The breastfeeding relationship changes so much in the course of a year and it’s as if you’re constantly having to adjust and re-assess. From the early days where it felt like I was a slave to feeding him to the current days where the anguish derives from just how little time he’s willing to sacrifice to eat. It’s enough to make my head spin. In any event, wish me luck this week as I’m scheduled for a couple 12 hour shifts and will be returning to the dreaded pump to learn my fate as if the pump is some magic 8 ball determined to tear my confidence down. Trying not to let it.

Would love to hear from others in regards to the changes in the breastfeeding relationship and how feeding your 9, 10, or 11 month old and so on is different than when they were younger.

A Letter to My Boys

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Dear Hooper, Van, & Sonny,

You lost one of your Great Grandmothers, Norma Jean (aka Nanny), on the 14th. We drove out to Arizona two days later to attend the funeral. Hooper, my sweet firstborn, you cried; water welled up behind those innocent eyes. You couldn’t stand seeing anyone hurt and saying goodbye made you sad. Van, you stayed close to me for most of the ceremony and, picking up on the emotion in the room, whispered that you loved me. And Sonny, you sat still for about 20 minutes (which truthfully is 20 minutes longer than I anticipated) until you could wave no more to the people behind you and had to be removed; the back of the church, your playground. You crawled wildly, filled with an energy only sugar could fuel. Though you had none.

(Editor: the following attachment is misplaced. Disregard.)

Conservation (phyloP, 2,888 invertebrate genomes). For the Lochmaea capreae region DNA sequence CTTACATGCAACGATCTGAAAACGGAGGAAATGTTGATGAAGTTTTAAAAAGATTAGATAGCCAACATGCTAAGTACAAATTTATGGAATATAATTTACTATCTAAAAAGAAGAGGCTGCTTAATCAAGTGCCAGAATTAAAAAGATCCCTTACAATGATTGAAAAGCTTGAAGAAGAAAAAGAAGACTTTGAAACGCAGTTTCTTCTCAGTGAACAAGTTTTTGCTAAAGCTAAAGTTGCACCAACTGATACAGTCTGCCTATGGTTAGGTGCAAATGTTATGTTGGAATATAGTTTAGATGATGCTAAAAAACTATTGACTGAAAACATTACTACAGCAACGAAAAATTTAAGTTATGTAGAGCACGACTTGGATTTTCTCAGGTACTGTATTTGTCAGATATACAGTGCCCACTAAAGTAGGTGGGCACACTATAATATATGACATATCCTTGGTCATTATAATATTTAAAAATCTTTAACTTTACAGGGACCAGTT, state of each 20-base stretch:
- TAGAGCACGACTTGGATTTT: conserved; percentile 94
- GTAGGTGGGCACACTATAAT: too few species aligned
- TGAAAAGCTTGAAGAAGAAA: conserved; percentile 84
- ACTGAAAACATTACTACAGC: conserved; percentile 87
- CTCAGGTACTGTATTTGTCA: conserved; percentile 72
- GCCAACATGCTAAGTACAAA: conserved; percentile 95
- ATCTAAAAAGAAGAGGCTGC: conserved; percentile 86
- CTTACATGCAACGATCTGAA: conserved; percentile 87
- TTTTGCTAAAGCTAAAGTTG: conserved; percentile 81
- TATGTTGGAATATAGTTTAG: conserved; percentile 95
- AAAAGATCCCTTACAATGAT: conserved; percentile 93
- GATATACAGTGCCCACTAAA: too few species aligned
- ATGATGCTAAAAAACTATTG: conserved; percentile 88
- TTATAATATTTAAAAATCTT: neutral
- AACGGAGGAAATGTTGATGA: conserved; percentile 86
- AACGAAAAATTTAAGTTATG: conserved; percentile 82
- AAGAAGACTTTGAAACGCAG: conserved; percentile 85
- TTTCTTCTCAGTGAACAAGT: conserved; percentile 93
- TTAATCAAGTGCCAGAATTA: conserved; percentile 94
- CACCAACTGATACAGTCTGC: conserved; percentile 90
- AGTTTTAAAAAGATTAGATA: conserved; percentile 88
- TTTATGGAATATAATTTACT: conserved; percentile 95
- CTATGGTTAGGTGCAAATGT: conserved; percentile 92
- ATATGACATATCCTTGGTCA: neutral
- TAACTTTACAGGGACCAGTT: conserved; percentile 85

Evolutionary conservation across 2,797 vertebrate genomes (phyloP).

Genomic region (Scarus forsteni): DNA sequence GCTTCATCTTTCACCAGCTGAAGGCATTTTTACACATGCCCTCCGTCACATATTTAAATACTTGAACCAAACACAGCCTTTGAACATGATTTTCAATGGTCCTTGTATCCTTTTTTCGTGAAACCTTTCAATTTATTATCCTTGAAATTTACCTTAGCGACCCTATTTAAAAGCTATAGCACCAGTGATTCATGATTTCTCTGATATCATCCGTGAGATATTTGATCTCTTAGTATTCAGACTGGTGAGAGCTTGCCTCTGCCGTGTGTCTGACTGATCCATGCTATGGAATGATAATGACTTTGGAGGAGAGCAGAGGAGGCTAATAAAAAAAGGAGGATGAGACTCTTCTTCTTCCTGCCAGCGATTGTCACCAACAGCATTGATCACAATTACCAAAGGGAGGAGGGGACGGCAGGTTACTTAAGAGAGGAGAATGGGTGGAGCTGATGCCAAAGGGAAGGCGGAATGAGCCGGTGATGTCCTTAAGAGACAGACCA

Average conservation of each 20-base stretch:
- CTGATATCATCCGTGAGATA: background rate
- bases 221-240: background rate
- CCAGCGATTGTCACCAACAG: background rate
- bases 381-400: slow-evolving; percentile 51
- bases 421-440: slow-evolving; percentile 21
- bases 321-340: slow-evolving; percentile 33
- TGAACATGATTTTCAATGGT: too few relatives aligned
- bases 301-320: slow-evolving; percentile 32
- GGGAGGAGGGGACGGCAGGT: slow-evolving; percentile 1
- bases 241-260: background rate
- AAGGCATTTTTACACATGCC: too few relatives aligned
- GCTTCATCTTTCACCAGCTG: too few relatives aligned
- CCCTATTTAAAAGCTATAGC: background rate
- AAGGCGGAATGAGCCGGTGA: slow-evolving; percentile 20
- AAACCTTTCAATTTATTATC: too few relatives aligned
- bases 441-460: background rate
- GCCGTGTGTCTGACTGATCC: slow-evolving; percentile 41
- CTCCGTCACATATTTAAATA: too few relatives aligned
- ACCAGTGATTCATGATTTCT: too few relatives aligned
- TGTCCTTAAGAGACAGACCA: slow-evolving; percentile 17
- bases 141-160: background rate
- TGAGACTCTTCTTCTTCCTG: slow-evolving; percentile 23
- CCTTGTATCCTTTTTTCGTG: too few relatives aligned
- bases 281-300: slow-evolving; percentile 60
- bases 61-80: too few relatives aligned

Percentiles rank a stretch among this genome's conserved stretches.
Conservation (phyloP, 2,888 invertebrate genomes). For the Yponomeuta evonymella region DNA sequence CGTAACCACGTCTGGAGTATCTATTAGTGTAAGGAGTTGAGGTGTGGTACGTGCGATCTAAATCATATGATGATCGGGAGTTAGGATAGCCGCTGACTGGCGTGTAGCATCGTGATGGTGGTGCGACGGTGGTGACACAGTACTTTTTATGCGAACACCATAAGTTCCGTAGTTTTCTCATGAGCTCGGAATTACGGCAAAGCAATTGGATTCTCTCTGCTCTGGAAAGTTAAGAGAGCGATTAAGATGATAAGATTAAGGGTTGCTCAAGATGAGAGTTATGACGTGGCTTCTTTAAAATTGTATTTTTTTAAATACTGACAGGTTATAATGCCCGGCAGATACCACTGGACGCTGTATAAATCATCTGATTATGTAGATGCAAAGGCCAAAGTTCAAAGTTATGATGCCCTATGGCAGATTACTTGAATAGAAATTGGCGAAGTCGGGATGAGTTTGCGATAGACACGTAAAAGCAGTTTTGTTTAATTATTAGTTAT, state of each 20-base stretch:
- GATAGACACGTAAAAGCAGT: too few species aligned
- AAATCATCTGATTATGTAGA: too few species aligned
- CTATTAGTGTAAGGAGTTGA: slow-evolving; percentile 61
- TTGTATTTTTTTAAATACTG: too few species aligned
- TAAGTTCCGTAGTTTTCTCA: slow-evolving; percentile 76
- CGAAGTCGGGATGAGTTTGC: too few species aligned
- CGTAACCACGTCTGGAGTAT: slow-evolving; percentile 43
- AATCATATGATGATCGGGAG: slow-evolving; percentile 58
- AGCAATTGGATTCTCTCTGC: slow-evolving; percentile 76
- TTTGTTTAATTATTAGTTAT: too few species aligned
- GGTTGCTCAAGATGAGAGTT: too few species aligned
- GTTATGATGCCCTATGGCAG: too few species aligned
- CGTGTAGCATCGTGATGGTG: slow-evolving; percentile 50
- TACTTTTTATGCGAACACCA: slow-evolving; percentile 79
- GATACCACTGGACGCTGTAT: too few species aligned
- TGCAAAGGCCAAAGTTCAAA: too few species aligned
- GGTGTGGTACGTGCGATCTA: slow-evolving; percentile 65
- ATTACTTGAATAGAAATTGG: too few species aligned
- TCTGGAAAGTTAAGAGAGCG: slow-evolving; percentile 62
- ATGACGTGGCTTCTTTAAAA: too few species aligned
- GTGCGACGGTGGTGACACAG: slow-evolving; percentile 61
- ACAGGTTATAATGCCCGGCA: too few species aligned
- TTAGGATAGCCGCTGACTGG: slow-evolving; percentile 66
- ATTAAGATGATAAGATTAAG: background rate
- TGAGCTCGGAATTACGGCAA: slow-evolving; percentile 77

We drove home through a storm, the rain falling harder than I’d venture to say you guys have seen before; a testament not solely to your limited life experience but more so to the weight of the water falling. Visibility bad enough to necessitate driving with our hazard lights on only to give way to a break in the storm. A part in the clouds. A sliver of blue skies. And a rainbow, fully visible, end to end.

May you hold tight onto memories. Of loved ones, of laughter, of storms, and, of rainbows.

I love you boys,

Mom

A Road Trip | Arizona